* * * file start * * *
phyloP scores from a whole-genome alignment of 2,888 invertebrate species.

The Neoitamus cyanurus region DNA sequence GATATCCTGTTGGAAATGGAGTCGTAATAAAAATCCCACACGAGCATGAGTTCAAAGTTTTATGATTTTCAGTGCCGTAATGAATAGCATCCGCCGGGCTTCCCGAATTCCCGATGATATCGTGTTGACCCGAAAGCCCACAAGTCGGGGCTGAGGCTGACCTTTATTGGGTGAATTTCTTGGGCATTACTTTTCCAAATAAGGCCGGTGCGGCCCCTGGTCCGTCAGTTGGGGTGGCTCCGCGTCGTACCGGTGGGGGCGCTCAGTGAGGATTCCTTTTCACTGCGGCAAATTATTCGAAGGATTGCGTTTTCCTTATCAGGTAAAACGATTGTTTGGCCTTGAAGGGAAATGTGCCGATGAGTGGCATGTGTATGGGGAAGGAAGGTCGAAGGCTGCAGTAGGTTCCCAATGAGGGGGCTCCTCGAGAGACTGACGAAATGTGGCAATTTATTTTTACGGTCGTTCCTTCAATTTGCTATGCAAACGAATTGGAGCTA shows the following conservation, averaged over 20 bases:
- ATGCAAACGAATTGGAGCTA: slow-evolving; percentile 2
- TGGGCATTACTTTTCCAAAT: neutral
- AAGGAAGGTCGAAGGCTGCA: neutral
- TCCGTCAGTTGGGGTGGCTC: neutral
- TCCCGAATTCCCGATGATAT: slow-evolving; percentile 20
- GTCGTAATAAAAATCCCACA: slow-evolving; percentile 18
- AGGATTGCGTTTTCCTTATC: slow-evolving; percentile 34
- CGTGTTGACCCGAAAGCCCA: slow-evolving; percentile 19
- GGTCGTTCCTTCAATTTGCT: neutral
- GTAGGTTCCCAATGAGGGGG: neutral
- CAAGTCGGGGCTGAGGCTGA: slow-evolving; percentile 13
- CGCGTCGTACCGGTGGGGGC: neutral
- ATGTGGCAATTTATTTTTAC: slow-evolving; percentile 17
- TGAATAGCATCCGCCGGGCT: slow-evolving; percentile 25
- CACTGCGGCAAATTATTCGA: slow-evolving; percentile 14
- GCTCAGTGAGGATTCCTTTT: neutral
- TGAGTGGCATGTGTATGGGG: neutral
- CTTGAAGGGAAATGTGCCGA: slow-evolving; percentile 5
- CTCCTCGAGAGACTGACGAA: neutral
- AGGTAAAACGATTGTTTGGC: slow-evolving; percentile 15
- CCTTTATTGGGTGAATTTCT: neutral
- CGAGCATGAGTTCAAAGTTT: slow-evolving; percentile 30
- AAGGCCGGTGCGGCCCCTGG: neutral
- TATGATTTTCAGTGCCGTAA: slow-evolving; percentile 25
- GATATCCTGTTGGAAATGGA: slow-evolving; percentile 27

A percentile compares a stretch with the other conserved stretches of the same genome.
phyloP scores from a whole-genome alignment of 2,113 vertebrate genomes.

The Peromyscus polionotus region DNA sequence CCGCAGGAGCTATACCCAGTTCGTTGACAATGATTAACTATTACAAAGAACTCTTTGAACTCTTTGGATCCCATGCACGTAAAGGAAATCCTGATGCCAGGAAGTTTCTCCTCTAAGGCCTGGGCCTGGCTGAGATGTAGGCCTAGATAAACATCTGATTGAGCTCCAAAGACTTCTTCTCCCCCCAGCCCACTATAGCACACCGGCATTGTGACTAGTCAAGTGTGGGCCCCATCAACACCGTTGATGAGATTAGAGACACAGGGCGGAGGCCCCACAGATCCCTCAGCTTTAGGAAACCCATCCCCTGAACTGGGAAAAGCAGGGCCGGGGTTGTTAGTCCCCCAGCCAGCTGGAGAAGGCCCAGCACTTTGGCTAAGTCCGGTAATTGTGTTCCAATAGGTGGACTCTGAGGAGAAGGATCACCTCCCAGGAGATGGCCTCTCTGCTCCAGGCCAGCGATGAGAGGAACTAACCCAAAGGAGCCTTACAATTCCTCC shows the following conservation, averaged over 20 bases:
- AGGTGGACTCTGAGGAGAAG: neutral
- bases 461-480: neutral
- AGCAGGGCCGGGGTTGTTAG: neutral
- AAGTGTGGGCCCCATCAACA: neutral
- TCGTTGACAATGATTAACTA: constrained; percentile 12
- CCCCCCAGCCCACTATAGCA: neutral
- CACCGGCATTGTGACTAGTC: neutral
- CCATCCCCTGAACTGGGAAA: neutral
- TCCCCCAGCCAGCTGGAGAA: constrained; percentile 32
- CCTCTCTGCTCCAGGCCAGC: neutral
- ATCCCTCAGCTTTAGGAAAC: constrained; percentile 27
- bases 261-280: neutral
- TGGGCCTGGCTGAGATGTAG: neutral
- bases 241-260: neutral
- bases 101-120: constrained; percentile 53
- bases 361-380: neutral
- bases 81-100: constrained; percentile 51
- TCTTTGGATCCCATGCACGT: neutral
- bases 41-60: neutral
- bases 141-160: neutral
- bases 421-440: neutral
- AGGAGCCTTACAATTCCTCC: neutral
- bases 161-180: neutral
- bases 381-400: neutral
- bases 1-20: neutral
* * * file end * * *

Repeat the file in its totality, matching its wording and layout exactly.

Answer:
phyloP scores from a whole-genome alignment of 2,888 invertebrate species.

The Neoitamus cyanurus region DNA sequence GATATCCTGTTGGAAATGGAGTCGTAATAAAAATCCCACACGAGCATGAGTTCAAAGTTTTATGATTTTCAGTGCCGTAATGAATAGCATCCGCCGGGCTTCCCGAATTCCCGATGATATCGTGTTGACCCGAAAGCCCACAAGTCGGGGCTGAGGCTGACCTTTATTGGGTGAATTTCTTGGGCATTACTTTTCCAAATAAGGCCGGTGCGGCCCCTGGTCCGTCAGTTGGGGTGGCTCCGCGTCGTACCGGTGGGGGCGCTCAGTGAGGATTCCTTTTCACTGCGGCAAATTATTCGAAGGATTGCGTTTTCCTTATCAGGTAAAACGATTGTTTGGCCTTGAAGGGAAATGTGCCGATGAGTGGCATGTGTATGGGGAAGGAAGGTCGAAGGCTGCAGTAGGTTCCCAATGAGGGGGCTCCTCGAGAGACTGACGAAATGTGGCAATTTATTTTTACGGTCGTTCCTTCAATTTGCTATGCAAACGAATTGGAGCTA shows the following conservation, averaged over 20 bases:
- ATGCAAACGAATTGGAGCTA: slow-evolving; percentile 2
- TGGGCATTACTTTTCCAAAT: neutral
- AAGGAAGGTCGAAGGCTGCA: neutral
- TCCGTCAGTTGGGGTGGCTC: neutral
- TCCCGAATTCCCGATGATAT: slow-evolving; percentile 20
- GTCGTAATAAAAATCCCACA: slow-evolving; percentile 18
- AGGATTGCGTTTTCCTTATC: slow-evolving; percentile 34
- CGTGTTGACCCGAAAGCCCA: slow-evolving; percentile 19
- GGTCGTTCCTTCAATTTGCT: neutral
- GTAGGTTCCCAATGAGGGGG: neutral
- CAAGTCGGGGCTGAGGCTGA: slow-evolving; percentile 13
- CGCGTCGTACCGGTGGGGGC: neutral
- ATGTGGCAATTTATTTTTAC: slow-evolving; percentile 17
- TGAATAGCATCCGCCGGGCT: slow-evolving; percentile 25
- CACTGCGGCAAATTATTCGA: slow-evolving; percentile 14
- GCTCAGTGAGGATTCCTTTT: neutral
- TGAGTGGCATGTGTATGGGG: neutral
- CTTGAAGGGAAATGTGCCGA: slow-evolving; percentile 5
- CTCCTCGAGAGACTGACGAA: neutral
- AGGTAAAACGATTGTTTGGC: slow-evolving; percentile 15
- CCTTTATTGGGTGAATTTCT: neutral
- CGAGCATGAGTTCAAAGTTT: slow-evolving; percentile 30
- AAGGCCGGTGCGGCCCCTGG: neutral
- TATGATTTTCAGTGCCGTAA: slow-evolving; percentile 25
- GATATCCTGTTGGAAATGGA: slow-evolving; percentile 27

A percentile compares a stretch with the other conserved stretches of the same genome.
phyloP scores from a whole-genome alignment of 2,113 vertebrate genomes.

The Peromyscus polionotus region DNA sequence CCGCAGGAGCTATACCCAGTTCGTTGACAATGATTAACTATTACAAAGAACTCTTTGAACTCTTTGGATCCCATGCACGTAAAGGAAATCCTGATGCCAGGAAGTTTCTCCTCTAAGGCCTGGGCCTGGCTGAGATGTAGGCCTAGATAAACATCTGATTGAGCTCCAAAGACTTCTTCTCCCCCCAGCCCACTATAGCACACCGGCATTGTGACTAGTCAAGTGTGGGCCCCATCAACACCGTTGATGAGATTAGAGACACAGGGCGGAGGCCCCACAGATCCCTCAGCTTTAGGAAACCCATCCCCTGAACTGGGAAAAGCAGGGCCGGGGTTGTTAGTCCCCCAGCCAGCTGGAGAAGGCCCAGCACTTTGGCTAAGTCCGGTAATTGTGTTCCAATAGGTGGACTCTGAGGAGAAGGATCACCTCCCAGGAGATGGCCTCTCTGCTCCAGGCCAGCGATGAGAGGAACTAACCCAAAGGAGCCTTACAATTCCTCC shows the following conservation, averaged over 20 bases:
- AGGTGGACTCTGAGGAGAAG: neutral
- bases 461-480: neutral
- AGCAGGGCCGGGGTTGTTAG: neutral
- AAGTGTGGGCCCCATCAACA: neutral
- TCGTTGACAATGATTAACTA: constrained; percentile 12
- CCCCCCAGCCCACTATAGCA: neutral
- CACCGGCATTGTGACTAGTC: neutral
- CCATCCCCTGAACTGGGAAA: neutral
- TCCCCCAGCCAGCTGGAGAA: constrained; percentile 32
- CCTCTCTGCTCCAGGCCAGC: neutral
- ATCCCTCAGCTTTAGGAAAC: constrained; percentile 27
- bases 261-280: neutral
- TGGGCCTGGCTGAGATGTAG: neutral
- bases 241-260: neutral
- bases 101-120: constrained; percentile 53
- bases 361-380: neutral
- bases 81-100: constrained; percentile 51
- TCTTTGGATCCCATGCACGT: neutral
- bases 41-60: neutral
- bases 141-160: neutral
- bases 421-440: neutral
- AGGAGCCTTACAATTCCTCC: neutral
- bases 161-180: neutral
- bases 381-400: neutral
- bases 1-20: neutral